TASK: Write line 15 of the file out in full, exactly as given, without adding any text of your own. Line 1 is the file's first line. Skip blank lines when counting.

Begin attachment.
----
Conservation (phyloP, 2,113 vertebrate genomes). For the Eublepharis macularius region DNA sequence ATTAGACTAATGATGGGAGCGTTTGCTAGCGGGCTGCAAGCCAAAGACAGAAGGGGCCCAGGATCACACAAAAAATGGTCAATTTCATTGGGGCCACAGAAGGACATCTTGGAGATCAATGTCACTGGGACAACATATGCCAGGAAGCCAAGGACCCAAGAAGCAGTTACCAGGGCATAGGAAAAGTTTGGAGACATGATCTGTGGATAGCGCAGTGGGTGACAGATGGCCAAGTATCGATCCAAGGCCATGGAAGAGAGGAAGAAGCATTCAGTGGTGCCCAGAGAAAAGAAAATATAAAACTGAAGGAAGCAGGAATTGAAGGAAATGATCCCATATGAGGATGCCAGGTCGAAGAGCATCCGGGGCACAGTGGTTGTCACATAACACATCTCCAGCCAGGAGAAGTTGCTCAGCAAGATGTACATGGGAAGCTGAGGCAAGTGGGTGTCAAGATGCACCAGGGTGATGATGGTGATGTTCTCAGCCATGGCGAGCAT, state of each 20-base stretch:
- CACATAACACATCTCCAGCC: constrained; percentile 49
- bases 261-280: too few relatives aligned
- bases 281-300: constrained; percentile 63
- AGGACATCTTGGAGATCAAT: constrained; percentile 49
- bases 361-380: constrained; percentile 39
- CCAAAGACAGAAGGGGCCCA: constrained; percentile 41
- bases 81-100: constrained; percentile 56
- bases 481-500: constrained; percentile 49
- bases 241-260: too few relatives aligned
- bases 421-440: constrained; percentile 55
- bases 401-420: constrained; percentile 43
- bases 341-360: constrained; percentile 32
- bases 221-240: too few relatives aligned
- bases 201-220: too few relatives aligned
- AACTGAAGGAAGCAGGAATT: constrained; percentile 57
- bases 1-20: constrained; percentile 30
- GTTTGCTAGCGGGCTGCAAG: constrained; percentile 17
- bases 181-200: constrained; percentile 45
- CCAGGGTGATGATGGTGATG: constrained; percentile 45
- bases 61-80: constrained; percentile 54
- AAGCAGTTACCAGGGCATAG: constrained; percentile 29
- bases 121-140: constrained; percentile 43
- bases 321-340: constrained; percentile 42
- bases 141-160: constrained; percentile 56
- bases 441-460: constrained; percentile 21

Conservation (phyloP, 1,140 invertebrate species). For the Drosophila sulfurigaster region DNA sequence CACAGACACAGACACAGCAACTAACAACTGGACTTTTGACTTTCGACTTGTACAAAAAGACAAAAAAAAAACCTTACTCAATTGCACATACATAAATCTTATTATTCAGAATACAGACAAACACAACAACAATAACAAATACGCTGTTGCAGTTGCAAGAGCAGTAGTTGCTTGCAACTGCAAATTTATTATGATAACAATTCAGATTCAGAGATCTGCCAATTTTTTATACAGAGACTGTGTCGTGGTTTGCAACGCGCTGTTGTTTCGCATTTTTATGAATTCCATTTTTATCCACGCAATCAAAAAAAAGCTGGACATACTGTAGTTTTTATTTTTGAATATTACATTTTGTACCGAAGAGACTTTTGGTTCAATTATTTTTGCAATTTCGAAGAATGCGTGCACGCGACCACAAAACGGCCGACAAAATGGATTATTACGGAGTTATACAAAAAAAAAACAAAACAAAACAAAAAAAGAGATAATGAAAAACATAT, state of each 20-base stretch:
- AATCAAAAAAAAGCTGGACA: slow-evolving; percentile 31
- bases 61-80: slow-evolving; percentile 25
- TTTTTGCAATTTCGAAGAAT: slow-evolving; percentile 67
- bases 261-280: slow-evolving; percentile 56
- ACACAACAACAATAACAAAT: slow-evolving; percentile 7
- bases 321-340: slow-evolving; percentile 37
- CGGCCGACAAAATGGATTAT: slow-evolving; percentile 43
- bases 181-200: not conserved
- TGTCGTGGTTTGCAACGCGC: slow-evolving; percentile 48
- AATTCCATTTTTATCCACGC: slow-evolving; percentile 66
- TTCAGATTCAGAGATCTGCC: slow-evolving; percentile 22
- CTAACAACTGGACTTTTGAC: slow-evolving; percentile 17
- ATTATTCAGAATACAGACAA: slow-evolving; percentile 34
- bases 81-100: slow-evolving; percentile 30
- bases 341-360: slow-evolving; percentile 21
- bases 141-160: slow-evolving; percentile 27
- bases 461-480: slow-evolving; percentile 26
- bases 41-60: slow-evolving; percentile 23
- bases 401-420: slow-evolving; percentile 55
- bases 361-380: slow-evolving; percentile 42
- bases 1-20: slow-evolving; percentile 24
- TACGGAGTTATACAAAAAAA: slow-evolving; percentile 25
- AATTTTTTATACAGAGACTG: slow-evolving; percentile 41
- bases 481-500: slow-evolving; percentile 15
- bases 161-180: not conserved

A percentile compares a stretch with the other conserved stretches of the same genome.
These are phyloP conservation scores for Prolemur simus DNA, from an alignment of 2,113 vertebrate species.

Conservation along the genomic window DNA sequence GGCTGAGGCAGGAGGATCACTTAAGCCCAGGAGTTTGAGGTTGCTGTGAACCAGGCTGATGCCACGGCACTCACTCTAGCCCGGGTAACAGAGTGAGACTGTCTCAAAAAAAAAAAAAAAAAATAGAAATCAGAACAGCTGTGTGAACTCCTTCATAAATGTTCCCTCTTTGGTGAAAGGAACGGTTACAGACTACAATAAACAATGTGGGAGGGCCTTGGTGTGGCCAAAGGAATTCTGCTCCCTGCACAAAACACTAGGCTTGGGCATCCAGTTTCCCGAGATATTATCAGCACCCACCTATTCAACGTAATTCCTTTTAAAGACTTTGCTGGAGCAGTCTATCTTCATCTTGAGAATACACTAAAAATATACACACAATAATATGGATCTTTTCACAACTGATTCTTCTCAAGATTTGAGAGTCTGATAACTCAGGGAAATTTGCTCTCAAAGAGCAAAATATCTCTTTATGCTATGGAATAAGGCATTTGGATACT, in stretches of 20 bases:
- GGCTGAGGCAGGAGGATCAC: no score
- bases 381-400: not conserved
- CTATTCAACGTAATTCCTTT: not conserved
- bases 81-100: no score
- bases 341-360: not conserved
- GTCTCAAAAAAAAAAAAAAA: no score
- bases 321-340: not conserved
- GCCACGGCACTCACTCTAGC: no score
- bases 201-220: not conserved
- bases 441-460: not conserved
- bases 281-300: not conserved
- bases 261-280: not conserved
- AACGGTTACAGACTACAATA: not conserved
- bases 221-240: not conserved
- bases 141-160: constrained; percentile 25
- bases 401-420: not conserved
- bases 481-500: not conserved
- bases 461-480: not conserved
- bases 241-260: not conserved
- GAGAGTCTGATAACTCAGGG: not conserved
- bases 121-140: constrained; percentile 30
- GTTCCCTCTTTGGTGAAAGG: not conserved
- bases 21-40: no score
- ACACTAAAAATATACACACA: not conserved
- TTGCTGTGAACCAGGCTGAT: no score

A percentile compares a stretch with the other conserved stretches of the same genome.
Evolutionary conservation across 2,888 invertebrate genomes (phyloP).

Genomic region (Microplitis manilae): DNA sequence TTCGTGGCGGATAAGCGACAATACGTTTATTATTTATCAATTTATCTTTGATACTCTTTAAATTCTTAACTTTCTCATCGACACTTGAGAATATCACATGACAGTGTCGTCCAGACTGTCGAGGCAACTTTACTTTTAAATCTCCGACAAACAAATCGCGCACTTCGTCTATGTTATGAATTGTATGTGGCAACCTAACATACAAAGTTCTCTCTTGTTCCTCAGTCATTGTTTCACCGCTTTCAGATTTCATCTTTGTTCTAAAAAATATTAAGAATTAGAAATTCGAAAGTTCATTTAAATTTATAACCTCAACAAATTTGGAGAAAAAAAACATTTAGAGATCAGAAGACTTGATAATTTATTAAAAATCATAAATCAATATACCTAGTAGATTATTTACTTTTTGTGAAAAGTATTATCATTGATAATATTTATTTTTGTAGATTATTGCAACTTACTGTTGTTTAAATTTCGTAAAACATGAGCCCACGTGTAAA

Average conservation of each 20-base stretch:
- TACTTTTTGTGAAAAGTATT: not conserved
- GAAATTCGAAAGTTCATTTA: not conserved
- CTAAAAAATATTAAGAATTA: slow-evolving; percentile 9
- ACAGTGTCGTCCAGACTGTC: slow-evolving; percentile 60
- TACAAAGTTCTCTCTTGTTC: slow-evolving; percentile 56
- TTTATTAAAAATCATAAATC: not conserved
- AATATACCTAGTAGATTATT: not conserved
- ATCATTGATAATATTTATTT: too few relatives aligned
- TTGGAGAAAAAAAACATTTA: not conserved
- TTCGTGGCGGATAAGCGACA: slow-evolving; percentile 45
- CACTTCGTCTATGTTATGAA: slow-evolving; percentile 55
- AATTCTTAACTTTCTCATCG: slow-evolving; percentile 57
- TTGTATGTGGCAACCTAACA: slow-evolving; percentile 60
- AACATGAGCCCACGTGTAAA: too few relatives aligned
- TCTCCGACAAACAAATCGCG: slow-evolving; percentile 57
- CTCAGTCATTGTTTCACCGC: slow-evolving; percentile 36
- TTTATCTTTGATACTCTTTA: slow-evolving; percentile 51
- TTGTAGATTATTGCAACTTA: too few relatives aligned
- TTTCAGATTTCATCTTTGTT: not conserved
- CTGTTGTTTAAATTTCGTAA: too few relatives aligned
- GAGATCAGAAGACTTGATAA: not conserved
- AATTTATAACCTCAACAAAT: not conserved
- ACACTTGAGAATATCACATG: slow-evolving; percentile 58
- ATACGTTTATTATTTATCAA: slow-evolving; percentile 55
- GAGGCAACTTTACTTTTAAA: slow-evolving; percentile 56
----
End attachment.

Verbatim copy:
- bases 201-220: too few relatives aligned